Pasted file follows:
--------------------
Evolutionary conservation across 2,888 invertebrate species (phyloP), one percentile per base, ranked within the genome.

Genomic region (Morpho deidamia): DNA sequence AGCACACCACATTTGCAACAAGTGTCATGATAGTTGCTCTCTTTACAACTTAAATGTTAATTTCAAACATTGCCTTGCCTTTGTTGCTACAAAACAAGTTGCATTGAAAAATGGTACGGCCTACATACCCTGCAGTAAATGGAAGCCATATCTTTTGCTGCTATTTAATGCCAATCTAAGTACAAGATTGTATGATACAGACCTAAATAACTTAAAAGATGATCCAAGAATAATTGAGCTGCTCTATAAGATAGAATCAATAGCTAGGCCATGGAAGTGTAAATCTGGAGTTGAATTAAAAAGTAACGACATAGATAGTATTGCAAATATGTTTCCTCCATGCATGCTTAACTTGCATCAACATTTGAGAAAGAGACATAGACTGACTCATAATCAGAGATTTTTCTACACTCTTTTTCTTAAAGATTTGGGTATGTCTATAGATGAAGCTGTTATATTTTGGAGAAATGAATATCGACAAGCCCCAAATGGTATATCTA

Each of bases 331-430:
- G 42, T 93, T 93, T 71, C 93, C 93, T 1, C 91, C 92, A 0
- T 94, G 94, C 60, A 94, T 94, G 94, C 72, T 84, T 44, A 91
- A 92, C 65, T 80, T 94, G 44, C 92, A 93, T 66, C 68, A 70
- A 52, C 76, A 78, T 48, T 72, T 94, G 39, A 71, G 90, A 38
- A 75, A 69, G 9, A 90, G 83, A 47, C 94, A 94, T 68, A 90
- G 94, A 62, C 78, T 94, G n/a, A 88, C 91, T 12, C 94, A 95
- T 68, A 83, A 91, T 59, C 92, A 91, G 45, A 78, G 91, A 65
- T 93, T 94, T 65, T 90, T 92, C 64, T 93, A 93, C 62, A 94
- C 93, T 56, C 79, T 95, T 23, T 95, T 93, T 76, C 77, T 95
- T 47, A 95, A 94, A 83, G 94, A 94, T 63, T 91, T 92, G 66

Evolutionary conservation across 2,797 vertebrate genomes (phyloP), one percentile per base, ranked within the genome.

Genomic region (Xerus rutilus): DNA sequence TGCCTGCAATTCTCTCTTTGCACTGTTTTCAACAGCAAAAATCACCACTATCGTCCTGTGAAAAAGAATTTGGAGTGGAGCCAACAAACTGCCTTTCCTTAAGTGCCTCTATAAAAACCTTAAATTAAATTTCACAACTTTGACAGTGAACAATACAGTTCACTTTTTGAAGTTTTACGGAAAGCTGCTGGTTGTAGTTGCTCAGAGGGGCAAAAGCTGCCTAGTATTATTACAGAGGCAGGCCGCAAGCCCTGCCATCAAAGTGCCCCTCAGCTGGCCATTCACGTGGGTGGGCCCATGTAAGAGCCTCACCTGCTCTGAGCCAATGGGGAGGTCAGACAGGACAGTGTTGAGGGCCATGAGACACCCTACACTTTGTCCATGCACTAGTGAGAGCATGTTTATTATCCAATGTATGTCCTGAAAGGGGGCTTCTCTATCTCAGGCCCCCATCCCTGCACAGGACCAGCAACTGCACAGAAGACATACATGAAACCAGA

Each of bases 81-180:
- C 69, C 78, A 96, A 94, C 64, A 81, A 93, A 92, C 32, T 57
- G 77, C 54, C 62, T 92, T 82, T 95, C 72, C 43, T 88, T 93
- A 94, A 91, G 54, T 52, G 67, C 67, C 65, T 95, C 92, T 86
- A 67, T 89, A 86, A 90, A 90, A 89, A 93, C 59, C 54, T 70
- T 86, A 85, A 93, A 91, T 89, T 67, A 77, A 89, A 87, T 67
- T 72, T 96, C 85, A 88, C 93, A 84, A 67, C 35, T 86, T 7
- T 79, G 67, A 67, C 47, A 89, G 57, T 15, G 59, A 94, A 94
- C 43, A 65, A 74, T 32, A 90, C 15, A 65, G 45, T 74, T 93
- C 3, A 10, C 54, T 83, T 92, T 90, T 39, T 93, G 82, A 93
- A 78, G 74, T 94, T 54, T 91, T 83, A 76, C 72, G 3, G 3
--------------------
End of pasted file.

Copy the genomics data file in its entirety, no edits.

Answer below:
Evolutionary conservation across 2,888 invertebrate species (phyloP), one percentile per base, ranked within the genome.

Genomic region (Morpho deidamia): DNA sequence AGCACACCACATTTGCAACAAGTGTCATGATAGTTGCTCTCTTTACAACTTAAATGTTAATTTCAAACATTGCCTTGCCTTTGTTGCTACAAAACAAGTTGCATTGAAAAATGGTACGGCCTACATACCCTGCAGTAAATGGAAGCCATATCTTTTGCTGCTATTTAATGCCAATCTAAGTACAAGATTGTATGATACAGACCTAAATAACTTAAAAGATGATCCAAGAATAATTGAGCTGCTCTATAAGATAGAATCAATAGCTAGGCCATGGAAGTGTAAATCTGGAGTTGAATTAAAAAGTAACGACATAGATAGTATTGCAAATATGTTTCCTCCATGCATGCTTAACTTGCATCAACATTTGAGAAAGAGACATAGACTGACTCATAATCAGAGATTTTTCTACACTCTTTTTCTTAAAGATTTGGGTATGTCTATAGATGAAGCTGTTATATTTTGGAGAAATGAATATCGACAAGCCCCAAATGGTATATCTA

Each of bases 331-430:
- G 42, T 93, T 93, T 71, C 93, C 93, T 1, C 91, C 92, A 0
- T 94, G 94, C 60, A 94, T 94, G 94, C 72, T 84, T 44, A 91
- A 92, C 65, T 80, T 94, G 44, C 92, A 93, T 66, C 68, A 70
- A 52, C 76, A 78, T 48, T 72, T 94, G 39, A 71, G 90, A 38
- A 75, A 69, G 9, A 90, G 83, A 47, C 94, A 94, T 68, A 90
- G 94, A 62, C 78, T 94, G n/a, A 88, C 91, T 12, C 94, A 95
- T 68, A 83, A 91, T 59, C 92, A 91, G 45, A 78, G 91, A 65
- T 93, T 94, T 65, T 90, T 92, C 64, T 93, A 93, C 62, A 94
- C 93, T 56, C 79, T 95, T 23, T 95, T 93, T 76, C 77, T 95
- T 47, A 95, A 94, A 83, G 94, A 94, T 63, T 91, T 92, G 66

Evolutionary conservation across 2,797 vertebrate genomes (phyloP), one percentile per base, ranked within the genome.

Genomic region (Xerus rutilus): DNA sequence TGCCTGCAATTCTCTCTTTGCACTGTTTTCAACAGCAAAAATCACCACTATCGTCCTGTGAAAAAGAATTTGGAGTGGAGCCAACAAACTGCCTTTCCTTAAGTGCCTCTATAAAAACCTTAAATTAAATTTCACAACTTTGACAGTGAACAATACAGTTCACTTTTTGAAGTTTTACGGAAAGCTGCTGGTTGTAGTTGCTCAGAGGGGCAAAAGCTGCCTAGTATTATTACAGAGGCAGGCCGCAAGCCCTGCCATCAAAGTGCCCCTCAGCTGGCCATTCACGTGGGTGGGCCCATGTAAGAGCCTCACCTGCTCTGAGCCAATGGGGAGGTCAGACAGGACAGTGTTGAGGGCCATGAGACACCCTACACTTTGTCCATGCACTAGTGAGAGCATGTTTATTATCCAATGTATGTCCTGAAAGGGGGCTTCTCTATCTCAGGCCCCCATCCCTGCACAGGACCAGCAACTGCACAGAAGACATACATGAAACCAGA

Each of bases 81-180:
- C 69, C 78, A 96, A 94, C 64, A 81, A 93, A 92, C 32, T 57
- G 77, C 54, C 62, T 92, T 82, T 95, C 72, C 43, T 88, T 93
- A 94, A 91, G 54, T 52, G 67, C 67, C 65, T 95, C 92, T 86
- A 67, T 89, A 86, A 90, A 90, A 89, A 93, C 59, C 54, T 70
- T 86, A 85, A 93, A 91, T 89, T 67, A 77, A 89, A 87, T 67
- T 72, T 96, C 85, A 88, C 93, A 84, A 67, C 35, T 86, T 7
- T 79, G 67, A 67, C 47, A 89, G 57, T 15, G 59, A 94, A 94
- C 43, A 65, A 74, T 32, A 90, C 15, A 65, G 45, T 74, T 93
- C 3, A 10, C 54, T 83, T 92, T 90, T 39, T 93, G 82, A 93
- A 78, G 74, T 94, T 54, T 91, T 83, A 76, C 72, G 3, G 3